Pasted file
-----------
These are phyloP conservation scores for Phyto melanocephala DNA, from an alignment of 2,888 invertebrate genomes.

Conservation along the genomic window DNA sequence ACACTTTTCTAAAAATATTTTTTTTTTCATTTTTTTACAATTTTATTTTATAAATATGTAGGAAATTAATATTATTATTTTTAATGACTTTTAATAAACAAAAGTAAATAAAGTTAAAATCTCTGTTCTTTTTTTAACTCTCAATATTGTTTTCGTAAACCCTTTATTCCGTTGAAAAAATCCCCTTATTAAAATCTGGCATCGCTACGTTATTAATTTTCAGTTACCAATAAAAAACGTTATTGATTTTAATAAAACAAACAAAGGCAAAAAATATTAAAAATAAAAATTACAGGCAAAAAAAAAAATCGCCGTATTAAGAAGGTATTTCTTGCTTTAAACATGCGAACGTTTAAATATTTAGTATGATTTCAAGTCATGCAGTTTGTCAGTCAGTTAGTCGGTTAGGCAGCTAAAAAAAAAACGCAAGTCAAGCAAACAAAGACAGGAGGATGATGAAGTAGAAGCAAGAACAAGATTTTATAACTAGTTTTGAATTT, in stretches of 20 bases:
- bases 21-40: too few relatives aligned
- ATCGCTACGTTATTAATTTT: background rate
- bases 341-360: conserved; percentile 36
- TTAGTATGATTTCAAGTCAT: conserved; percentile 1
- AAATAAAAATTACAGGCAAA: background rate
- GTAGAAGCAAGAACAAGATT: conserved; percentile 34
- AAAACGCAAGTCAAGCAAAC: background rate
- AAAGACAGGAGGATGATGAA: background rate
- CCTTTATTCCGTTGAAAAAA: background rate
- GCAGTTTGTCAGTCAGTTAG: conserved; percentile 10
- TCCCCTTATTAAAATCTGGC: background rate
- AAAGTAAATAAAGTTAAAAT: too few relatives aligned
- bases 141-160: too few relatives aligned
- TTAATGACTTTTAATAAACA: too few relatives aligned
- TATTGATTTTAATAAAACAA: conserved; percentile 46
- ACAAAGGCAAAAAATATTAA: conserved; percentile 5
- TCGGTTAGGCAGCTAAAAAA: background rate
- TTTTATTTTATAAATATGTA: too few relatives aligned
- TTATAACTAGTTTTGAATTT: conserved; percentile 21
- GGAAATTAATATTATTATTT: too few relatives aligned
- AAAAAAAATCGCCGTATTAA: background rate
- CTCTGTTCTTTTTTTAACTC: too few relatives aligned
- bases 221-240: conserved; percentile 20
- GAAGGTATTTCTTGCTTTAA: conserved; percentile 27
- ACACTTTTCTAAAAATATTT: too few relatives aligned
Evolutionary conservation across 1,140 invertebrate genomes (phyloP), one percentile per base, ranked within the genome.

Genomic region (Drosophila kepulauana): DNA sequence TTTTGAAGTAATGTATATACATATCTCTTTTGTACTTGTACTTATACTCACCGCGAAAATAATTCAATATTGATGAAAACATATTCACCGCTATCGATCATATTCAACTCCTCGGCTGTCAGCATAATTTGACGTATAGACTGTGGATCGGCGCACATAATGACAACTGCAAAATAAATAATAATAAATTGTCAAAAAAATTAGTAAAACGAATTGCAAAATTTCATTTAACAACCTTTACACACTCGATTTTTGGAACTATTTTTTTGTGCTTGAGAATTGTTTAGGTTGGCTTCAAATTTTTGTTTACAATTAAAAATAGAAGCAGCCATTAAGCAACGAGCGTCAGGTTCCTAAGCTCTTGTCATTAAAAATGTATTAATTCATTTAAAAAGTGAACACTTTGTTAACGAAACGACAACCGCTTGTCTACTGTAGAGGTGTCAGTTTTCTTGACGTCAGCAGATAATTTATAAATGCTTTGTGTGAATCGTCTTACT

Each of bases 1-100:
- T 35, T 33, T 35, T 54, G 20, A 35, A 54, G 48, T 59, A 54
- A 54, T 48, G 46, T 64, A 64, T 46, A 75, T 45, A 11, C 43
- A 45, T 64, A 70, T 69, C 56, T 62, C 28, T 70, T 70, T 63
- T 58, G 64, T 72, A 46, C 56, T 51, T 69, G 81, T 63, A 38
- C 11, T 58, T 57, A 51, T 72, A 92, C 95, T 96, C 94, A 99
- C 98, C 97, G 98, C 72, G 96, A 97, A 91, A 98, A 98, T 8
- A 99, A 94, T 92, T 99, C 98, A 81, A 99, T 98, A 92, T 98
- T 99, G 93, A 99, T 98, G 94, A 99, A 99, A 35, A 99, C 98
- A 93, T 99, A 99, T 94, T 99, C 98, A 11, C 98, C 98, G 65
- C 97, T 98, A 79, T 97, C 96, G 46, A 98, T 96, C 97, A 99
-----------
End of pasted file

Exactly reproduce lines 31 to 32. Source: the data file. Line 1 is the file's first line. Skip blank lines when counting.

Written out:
- T 35, T 33, T 35, T 54, G 20, A 35, A 54, G 48, T 59, A 54
- A 54, T 48, G 46, T 64, A 64, T 46, A 75, T 45, A 11, C 43